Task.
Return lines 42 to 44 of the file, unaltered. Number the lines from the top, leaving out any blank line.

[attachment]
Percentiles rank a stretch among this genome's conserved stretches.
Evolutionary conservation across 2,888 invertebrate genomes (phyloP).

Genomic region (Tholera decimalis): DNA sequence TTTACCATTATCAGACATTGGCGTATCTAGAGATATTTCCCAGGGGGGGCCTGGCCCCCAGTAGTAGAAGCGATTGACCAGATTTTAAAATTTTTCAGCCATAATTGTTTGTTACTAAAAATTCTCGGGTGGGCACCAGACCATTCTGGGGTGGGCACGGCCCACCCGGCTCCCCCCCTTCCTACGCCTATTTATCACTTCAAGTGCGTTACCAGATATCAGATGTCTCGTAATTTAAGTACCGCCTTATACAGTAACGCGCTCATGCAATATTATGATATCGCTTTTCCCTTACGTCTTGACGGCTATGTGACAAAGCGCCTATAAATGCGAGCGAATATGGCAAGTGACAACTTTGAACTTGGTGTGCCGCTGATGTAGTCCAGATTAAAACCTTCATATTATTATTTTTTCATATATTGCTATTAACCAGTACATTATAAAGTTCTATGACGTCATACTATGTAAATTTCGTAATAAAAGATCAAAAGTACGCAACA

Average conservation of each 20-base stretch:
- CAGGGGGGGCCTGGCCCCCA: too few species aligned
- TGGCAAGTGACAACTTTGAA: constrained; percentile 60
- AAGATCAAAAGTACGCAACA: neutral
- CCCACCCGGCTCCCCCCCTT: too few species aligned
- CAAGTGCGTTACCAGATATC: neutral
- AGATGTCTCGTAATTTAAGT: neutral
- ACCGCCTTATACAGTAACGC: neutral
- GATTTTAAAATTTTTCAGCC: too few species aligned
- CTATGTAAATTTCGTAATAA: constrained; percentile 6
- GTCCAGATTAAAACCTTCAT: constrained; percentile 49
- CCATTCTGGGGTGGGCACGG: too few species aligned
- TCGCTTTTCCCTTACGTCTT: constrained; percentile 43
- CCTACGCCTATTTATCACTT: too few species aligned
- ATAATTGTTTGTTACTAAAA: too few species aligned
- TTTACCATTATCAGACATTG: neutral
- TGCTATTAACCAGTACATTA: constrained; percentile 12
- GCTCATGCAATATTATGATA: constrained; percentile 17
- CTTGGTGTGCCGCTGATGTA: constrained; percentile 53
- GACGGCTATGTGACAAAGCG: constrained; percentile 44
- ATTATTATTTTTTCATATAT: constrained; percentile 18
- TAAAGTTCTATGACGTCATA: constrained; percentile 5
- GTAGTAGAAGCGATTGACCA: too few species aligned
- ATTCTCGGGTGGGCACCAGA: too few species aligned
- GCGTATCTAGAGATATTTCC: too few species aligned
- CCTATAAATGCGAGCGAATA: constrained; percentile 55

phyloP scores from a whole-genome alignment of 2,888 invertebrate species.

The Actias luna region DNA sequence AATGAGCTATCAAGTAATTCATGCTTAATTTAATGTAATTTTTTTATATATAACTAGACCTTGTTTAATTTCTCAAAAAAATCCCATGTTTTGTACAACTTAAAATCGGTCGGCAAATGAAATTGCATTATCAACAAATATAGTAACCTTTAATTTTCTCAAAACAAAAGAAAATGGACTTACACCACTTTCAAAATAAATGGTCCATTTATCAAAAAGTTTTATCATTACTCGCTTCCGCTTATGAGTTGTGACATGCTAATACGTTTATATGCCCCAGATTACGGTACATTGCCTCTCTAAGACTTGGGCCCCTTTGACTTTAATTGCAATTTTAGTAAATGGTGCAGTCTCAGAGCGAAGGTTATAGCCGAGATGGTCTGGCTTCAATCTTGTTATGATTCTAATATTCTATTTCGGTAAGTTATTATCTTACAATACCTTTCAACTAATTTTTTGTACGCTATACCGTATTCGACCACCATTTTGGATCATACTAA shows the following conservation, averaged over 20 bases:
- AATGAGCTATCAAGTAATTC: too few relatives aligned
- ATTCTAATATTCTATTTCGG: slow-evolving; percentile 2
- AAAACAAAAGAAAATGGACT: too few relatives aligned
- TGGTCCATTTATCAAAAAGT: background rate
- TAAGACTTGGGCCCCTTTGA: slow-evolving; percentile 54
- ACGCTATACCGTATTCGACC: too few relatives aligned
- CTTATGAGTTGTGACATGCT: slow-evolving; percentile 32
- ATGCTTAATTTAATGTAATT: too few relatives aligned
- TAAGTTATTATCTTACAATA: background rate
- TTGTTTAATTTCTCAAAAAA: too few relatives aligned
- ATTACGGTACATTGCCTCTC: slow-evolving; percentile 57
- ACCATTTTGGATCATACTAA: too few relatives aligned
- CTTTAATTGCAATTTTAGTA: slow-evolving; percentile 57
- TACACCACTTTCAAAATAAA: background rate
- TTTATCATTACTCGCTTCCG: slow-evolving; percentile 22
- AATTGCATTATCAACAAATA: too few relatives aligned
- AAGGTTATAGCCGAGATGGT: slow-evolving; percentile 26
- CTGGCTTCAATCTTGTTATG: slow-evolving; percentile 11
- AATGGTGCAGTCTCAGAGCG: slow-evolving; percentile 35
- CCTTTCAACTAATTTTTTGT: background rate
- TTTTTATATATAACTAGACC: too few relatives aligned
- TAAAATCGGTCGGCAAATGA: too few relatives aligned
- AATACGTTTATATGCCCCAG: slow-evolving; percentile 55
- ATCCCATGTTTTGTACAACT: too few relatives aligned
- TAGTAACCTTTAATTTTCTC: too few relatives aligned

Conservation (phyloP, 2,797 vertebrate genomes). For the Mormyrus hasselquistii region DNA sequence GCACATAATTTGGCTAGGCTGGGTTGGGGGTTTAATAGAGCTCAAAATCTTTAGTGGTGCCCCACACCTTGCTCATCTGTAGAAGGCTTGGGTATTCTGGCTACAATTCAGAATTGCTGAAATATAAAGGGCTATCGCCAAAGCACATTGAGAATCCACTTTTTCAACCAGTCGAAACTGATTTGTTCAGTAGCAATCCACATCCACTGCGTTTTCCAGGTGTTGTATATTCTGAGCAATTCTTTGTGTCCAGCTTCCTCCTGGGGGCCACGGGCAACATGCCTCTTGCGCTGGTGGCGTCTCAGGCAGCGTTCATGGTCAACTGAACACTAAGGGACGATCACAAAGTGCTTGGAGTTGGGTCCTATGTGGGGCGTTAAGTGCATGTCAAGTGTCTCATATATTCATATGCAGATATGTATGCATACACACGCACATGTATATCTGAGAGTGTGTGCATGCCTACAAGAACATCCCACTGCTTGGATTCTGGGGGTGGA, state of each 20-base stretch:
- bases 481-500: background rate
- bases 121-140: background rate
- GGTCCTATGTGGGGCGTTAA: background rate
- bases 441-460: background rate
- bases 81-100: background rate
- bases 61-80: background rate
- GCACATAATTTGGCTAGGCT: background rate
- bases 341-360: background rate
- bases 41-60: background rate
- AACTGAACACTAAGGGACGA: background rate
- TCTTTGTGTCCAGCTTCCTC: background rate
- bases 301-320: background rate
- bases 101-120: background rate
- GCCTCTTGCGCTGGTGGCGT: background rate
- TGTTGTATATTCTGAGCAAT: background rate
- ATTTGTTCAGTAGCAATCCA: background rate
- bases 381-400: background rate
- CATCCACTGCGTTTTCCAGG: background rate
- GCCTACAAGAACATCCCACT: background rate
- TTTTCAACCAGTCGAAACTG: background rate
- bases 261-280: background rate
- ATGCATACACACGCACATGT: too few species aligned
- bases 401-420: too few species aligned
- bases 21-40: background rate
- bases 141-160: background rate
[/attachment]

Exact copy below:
- ATTACGGTACATTGCCTCTC: slow-evolving; percentile 57
- ACCATTTTGGATCATACTAA: too few relatives aligned
- CTTTAATTGCAATTTTAGTA: slow-evolving; percentile 57